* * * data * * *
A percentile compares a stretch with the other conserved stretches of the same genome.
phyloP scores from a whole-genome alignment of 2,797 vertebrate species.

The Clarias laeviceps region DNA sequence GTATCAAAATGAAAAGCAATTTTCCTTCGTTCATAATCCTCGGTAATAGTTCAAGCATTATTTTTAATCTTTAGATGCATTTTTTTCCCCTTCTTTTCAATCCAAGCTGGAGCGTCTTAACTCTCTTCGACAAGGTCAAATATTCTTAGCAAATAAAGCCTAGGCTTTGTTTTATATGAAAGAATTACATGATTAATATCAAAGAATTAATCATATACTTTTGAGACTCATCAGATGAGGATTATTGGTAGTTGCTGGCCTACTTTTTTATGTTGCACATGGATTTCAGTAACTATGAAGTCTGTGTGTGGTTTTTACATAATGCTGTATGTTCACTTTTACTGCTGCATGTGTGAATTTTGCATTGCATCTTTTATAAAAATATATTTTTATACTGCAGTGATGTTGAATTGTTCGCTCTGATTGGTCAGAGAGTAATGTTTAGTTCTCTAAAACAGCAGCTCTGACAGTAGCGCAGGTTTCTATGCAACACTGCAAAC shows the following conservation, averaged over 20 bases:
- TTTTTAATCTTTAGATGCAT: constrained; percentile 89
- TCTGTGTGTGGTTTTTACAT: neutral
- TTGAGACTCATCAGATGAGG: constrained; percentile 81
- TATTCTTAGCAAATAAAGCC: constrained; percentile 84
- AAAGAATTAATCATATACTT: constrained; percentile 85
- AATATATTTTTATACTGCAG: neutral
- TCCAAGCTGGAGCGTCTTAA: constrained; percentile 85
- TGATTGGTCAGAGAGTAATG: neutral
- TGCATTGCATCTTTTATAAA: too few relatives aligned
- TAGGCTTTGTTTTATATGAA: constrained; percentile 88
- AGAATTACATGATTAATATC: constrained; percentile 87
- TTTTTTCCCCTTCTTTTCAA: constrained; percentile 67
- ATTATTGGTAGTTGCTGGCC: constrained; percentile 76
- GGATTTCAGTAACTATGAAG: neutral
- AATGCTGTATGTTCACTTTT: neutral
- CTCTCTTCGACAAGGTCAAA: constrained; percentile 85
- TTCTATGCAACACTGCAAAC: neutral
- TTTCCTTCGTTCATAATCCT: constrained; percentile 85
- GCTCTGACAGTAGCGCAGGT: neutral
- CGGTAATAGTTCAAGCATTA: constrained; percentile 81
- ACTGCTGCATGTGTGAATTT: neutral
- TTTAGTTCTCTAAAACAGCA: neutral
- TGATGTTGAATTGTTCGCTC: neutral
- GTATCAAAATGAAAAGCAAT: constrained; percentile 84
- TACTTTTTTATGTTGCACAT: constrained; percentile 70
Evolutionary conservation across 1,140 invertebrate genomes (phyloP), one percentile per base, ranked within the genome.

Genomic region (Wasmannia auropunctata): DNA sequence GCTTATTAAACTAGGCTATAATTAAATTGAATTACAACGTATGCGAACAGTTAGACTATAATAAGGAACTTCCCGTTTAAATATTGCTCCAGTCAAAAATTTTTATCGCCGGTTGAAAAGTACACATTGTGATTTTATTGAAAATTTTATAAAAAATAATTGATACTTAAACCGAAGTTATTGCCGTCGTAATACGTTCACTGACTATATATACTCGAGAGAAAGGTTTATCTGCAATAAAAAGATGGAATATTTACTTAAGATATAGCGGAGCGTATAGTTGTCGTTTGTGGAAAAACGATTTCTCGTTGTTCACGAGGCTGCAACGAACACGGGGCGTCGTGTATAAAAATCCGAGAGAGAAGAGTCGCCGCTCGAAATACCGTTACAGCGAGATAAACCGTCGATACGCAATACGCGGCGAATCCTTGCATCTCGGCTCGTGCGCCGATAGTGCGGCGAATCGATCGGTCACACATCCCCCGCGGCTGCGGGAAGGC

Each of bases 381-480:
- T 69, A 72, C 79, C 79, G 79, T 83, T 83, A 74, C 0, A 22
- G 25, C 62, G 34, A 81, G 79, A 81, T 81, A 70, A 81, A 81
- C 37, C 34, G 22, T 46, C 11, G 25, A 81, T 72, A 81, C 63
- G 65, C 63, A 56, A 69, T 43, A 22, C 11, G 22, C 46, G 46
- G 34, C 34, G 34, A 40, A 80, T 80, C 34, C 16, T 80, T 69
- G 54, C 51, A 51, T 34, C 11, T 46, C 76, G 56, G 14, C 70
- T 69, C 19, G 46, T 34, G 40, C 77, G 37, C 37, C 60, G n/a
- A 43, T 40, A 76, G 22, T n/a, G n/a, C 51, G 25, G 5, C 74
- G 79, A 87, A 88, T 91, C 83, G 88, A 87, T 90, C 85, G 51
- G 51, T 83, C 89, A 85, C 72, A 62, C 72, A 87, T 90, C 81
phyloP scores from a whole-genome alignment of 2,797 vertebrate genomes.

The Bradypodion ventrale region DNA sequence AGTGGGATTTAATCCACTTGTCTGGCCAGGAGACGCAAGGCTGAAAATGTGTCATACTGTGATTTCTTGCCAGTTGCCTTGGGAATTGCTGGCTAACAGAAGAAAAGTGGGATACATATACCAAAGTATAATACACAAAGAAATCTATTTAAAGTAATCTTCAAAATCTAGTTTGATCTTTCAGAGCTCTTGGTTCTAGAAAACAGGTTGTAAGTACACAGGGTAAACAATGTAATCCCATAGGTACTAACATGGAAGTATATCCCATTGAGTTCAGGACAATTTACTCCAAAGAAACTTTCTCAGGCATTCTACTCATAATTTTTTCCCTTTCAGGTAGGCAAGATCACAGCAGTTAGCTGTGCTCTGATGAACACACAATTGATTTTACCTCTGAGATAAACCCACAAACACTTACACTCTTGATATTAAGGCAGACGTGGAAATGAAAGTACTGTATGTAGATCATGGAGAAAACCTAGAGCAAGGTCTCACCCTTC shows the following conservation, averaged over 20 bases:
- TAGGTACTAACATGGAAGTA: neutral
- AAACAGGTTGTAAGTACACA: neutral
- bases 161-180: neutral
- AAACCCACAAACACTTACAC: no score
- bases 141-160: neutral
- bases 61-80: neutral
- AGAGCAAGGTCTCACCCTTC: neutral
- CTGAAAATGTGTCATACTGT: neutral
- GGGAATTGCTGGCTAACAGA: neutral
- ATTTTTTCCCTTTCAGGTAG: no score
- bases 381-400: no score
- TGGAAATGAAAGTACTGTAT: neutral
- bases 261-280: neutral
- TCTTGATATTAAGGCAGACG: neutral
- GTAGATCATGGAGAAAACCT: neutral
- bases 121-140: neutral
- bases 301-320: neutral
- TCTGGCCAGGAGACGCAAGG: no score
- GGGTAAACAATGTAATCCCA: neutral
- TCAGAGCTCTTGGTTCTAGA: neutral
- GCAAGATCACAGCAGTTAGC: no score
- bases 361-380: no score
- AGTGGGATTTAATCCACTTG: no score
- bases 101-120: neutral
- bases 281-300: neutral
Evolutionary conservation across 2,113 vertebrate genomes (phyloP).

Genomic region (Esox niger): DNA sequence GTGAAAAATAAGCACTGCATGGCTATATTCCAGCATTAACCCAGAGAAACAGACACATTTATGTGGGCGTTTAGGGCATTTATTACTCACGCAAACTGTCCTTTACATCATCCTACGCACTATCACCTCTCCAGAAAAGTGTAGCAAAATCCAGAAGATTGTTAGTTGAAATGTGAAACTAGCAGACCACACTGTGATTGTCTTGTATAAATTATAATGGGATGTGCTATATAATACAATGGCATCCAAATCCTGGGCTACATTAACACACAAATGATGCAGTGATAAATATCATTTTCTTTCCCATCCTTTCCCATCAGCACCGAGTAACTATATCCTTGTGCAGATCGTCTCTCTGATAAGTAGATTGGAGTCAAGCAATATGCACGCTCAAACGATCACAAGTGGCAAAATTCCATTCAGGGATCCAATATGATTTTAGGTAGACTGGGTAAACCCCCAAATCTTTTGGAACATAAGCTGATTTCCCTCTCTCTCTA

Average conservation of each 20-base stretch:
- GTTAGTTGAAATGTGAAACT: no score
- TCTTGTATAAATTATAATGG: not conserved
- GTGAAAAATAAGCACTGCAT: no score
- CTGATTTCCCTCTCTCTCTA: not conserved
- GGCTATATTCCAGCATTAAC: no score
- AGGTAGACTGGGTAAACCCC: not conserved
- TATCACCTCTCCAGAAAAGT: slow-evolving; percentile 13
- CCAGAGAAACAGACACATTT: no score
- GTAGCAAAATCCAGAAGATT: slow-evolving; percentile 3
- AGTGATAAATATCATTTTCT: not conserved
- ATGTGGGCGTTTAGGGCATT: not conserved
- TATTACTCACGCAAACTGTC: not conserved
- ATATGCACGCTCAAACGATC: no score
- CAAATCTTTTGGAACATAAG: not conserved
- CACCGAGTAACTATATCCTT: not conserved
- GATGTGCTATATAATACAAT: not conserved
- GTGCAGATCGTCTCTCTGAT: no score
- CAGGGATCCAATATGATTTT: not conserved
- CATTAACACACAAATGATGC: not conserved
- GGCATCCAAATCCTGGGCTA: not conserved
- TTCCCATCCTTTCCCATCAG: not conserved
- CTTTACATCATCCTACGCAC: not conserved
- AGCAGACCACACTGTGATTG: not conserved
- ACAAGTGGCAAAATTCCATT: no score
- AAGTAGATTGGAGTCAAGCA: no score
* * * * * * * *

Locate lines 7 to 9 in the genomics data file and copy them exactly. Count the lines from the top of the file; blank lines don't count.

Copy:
- TATTCTTAGCAAATAAAGCC: constrained; percentile 84
- AAAGAATTAATCATATACTT: constrained; percentile 85
- AATATATTTTTATACTGCAG: neutral